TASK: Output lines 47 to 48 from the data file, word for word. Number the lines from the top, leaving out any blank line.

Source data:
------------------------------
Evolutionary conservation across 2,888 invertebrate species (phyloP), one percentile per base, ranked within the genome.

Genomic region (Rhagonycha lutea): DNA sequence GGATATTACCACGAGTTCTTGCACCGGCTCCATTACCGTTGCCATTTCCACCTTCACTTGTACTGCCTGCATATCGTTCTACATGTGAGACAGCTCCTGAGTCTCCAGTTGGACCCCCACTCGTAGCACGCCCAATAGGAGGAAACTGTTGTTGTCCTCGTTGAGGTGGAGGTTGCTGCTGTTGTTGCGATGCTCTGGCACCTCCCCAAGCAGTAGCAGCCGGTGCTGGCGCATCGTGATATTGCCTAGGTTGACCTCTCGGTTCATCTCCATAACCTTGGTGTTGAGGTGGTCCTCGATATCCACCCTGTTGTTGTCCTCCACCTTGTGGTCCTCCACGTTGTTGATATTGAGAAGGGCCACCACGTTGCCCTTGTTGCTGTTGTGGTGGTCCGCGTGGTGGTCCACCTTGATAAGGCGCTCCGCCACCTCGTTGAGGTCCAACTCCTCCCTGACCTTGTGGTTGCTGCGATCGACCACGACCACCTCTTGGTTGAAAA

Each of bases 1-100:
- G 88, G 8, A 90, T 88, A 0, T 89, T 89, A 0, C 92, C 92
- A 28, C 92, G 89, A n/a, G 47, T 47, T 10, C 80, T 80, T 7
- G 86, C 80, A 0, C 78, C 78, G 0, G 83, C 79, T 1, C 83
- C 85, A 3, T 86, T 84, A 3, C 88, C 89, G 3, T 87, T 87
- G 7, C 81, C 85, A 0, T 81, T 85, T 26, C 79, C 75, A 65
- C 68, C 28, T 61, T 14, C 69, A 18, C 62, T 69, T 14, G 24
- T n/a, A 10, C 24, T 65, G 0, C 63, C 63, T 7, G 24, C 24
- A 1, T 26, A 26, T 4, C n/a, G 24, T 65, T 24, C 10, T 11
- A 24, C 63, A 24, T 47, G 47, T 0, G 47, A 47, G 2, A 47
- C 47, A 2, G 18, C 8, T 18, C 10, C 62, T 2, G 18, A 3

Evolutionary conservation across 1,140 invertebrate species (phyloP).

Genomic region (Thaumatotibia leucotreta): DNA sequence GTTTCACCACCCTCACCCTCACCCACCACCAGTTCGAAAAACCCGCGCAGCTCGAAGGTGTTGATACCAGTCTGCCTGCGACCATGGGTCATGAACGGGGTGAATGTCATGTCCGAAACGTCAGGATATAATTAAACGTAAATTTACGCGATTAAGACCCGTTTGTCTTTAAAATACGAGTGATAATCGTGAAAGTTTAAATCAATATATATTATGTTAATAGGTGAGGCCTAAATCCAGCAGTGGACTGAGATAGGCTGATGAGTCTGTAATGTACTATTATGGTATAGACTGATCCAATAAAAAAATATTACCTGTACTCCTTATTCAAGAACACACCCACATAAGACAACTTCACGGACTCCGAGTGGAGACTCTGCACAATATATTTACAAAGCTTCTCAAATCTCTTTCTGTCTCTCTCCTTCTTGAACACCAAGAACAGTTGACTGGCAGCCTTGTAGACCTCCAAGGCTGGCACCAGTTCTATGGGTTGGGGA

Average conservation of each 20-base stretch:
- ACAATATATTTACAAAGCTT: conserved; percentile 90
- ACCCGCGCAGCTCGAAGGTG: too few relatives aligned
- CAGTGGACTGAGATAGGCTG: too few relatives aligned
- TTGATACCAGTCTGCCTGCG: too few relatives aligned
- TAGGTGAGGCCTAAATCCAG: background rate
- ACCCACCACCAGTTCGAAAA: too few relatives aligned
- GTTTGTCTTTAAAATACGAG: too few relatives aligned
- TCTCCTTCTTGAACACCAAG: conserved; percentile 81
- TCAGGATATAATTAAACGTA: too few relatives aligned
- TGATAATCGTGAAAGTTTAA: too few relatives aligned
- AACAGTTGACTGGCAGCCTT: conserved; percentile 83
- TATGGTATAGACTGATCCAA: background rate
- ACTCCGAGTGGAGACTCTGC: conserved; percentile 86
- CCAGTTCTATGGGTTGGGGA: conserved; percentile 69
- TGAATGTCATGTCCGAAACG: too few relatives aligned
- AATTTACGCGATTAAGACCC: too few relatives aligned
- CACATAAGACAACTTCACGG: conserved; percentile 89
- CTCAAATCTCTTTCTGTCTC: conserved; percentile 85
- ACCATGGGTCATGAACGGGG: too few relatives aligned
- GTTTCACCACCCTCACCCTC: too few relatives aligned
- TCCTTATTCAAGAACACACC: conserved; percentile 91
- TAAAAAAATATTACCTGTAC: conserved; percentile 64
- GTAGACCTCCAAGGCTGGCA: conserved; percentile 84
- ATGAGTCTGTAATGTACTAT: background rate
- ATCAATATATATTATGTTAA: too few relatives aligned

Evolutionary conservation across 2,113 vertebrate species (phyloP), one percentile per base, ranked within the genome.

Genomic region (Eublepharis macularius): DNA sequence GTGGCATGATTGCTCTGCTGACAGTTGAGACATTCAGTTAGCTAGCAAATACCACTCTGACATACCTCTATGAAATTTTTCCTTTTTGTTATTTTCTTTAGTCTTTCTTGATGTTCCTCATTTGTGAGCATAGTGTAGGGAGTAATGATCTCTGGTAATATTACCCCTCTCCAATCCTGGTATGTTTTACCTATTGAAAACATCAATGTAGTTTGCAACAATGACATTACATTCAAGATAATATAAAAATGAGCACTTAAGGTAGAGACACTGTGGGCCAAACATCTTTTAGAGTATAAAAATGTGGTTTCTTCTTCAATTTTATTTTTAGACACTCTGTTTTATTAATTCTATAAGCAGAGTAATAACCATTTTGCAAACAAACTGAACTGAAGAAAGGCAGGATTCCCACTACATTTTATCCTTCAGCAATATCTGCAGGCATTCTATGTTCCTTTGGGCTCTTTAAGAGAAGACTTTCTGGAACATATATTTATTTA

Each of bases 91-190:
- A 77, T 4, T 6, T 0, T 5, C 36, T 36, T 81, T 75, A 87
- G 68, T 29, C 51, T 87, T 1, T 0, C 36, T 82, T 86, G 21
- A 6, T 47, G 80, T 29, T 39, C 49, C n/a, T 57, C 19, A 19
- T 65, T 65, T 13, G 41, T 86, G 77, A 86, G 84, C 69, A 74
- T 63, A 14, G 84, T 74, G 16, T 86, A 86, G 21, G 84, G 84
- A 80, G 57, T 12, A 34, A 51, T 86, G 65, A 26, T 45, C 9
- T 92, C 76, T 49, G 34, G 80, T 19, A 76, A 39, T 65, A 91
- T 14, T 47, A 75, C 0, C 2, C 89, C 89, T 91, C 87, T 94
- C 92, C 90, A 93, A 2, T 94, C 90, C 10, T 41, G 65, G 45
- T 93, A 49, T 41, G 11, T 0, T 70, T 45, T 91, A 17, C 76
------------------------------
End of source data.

- A 6, T 47, G 80, T 29, T 39, C 49, C n/a, T 57, C 19, A 19
- T 65, T 65, T 13, G 41, T 86, G 77, A 86, G 84, C 69, A 74